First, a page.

Wireless Sensor Networks (WSNs)
A Wireless sensor network can be defined as a network of devices that can communicate the information gathered from a monitored field through wireless links. The data is forwarded through multiple nodes, and with a gateway, the data is connected to other networks like wireless Ethernet.
WSN is a wireless network that consists of base stations and numbers of nodes (wireless sensors).These networks are used to monitor physical or environmental conditions like sound, pressure, temperature and co-operatively pass data through the network to a main location as shown in the figure.
WSN Network Topologies
For radio communication networks, the structure of a WSN includes various topologies like the ones given below.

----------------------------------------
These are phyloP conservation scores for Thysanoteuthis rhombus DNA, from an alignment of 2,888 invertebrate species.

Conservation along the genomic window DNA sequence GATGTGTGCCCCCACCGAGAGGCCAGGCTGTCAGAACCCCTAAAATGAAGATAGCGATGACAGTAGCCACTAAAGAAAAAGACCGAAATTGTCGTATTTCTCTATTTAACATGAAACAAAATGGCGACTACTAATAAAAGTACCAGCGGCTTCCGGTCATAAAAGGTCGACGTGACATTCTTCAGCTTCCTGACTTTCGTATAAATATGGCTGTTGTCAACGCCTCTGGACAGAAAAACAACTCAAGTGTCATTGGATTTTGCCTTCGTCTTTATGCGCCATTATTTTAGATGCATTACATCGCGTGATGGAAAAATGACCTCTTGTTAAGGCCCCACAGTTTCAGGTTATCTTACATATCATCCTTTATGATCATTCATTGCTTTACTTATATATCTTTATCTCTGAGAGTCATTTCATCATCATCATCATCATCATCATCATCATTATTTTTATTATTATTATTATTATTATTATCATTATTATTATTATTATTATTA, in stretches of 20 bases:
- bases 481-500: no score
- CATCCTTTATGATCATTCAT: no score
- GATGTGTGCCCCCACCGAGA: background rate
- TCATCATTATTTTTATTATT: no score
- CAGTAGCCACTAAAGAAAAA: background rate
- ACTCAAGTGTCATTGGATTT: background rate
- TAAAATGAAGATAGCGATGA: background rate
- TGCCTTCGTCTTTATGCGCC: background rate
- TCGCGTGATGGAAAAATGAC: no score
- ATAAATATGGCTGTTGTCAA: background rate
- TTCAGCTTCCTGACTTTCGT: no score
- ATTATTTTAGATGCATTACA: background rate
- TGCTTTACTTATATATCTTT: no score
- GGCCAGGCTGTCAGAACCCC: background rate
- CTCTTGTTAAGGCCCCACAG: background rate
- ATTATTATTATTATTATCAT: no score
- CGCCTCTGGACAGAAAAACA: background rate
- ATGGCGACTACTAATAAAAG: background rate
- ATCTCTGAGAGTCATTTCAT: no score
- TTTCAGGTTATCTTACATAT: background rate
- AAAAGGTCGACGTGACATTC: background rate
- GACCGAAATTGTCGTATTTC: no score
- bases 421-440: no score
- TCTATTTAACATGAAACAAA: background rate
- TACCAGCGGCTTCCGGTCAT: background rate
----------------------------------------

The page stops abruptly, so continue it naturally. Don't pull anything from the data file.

Star topology is a communication topology, where each node connects directly to a gateway. A single gateway can send or receive a message to a number of remote nodes. In star topologies, the nodes are not permitted to send messages to each other. This allows low-latency communications between the remote node and the gateway (base station).
Due to its dependency on a single node to manage the network, the gateway must be within the radio transmission range of all the individual nodes. The advantage includes the ability to keep the remote nodes’ power consumption to a minimum and simply under control. The size of the network depends on the number of connections made to the hub.
Tree topology is also called as cascaded star topology. In tree topologies, each node connects to a node that is placed higher in the tree, and then to the gateway. The main advantage of the tree topology is that the expansion of a network can be easily possible, and also error detection becomes easy. The disadvantage with this network is that it relies heavily on the bus cable; if it breaks, all the network will collapse.